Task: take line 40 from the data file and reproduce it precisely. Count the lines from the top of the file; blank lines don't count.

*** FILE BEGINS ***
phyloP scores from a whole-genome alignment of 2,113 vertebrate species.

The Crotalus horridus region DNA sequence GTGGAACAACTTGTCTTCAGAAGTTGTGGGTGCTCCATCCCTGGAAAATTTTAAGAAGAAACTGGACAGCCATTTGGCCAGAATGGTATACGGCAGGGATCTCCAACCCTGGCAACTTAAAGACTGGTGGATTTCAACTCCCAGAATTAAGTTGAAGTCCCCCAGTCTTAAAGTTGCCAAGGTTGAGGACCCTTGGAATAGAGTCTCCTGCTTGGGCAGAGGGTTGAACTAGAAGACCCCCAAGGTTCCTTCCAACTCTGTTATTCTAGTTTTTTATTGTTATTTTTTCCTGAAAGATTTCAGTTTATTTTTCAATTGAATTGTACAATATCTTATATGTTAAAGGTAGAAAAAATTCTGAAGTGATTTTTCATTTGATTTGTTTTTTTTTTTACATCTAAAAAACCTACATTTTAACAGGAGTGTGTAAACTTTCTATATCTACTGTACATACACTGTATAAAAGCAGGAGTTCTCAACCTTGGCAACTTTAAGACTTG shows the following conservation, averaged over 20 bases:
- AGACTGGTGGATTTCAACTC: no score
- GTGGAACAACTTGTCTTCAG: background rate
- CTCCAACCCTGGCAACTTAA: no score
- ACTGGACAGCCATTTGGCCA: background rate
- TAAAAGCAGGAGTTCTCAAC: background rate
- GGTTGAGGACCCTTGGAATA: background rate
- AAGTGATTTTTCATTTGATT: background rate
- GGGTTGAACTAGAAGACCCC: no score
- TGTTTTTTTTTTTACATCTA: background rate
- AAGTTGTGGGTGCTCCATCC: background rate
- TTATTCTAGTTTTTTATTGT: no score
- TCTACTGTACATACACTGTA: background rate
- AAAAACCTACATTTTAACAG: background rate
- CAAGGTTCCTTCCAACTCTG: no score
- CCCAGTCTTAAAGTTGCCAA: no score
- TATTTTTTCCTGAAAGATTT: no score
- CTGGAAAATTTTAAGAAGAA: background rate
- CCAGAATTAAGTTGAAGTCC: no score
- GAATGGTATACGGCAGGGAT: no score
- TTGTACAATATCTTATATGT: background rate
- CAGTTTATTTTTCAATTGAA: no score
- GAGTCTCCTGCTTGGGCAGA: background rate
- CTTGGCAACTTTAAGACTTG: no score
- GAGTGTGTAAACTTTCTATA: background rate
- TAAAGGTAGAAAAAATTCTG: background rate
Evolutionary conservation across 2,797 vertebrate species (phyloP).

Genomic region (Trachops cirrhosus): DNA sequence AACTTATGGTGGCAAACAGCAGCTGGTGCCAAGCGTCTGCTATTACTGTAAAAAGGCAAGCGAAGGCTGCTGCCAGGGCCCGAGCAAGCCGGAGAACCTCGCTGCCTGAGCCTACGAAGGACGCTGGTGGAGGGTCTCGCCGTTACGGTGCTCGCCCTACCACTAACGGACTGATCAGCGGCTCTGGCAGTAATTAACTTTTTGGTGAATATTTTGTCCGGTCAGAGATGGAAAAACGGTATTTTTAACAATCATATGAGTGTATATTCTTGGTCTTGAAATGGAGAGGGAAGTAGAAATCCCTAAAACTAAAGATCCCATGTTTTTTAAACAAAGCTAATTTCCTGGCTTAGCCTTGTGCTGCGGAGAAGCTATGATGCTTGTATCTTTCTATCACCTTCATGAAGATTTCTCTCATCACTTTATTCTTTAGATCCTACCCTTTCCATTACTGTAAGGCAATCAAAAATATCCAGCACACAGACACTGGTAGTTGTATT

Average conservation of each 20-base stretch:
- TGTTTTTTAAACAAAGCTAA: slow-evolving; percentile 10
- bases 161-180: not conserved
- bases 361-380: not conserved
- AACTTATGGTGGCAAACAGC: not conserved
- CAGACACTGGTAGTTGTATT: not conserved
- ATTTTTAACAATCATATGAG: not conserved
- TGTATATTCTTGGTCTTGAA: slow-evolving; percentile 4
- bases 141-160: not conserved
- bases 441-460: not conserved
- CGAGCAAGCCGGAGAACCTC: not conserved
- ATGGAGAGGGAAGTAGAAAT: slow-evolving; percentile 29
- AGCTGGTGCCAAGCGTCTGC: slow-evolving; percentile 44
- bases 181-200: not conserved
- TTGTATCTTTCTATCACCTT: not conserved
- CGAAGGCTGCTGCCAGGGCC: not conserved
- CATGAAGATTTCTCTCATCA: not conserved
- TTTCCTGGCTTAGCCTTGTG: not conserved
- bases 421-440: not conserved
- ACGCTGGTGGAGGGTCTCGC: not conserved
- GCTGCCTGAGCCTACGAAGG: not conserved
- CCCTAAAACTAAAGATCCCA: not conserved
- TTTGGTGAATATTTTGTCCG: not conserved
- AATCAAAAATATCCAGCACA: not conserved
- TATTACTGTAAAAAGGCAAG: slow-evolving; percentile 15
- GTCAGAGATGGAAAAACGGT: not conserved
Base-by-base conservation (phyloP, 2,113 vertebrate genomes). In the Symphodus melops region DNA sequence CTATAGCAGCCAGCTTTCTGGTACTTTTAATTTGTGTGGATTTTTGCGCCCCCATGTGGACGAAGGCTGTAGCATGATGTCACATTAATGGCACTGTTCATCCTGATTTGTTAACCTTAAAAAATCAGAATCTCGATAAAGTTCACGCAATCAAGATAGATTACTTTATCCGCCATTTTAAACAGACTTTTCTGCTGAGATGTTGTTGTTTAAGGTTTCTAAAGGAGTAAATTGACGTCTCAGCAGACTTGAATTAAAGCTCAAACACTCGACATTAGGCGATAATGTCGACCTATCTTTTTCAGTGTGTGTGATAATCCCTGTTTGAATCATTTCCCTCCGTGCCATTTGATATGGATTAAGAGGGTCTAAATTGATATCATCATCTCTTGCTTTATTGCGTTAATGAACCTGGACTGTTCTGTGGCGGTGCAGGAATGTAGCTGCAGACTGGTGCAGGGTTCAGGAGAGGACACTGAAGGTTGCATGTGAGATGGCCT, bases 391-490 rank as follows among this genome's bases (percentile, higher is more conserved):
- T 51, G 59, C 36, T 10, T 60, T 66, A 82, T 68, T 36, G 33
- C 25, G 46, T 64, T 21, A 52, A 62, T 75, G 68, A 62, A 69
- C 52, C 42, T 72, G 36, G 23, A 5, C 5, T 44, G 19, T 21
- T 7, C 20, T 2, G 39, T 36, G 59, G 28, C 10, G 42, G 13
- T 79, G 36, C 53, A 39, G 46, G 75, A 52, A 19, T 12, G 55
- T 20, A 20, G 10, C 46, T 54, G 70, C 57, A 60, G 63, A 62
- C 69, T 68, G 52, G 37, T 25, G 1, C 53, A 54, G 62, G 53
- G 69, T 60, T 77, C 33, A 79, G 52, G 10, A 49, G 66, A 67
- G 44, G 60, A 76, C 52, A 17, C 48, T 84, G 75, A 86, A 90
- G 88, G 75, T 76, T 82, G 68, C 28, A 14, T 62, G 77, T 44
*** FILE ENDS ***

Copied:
- CGAGCAAGCCGGAGAACCTC: not conserved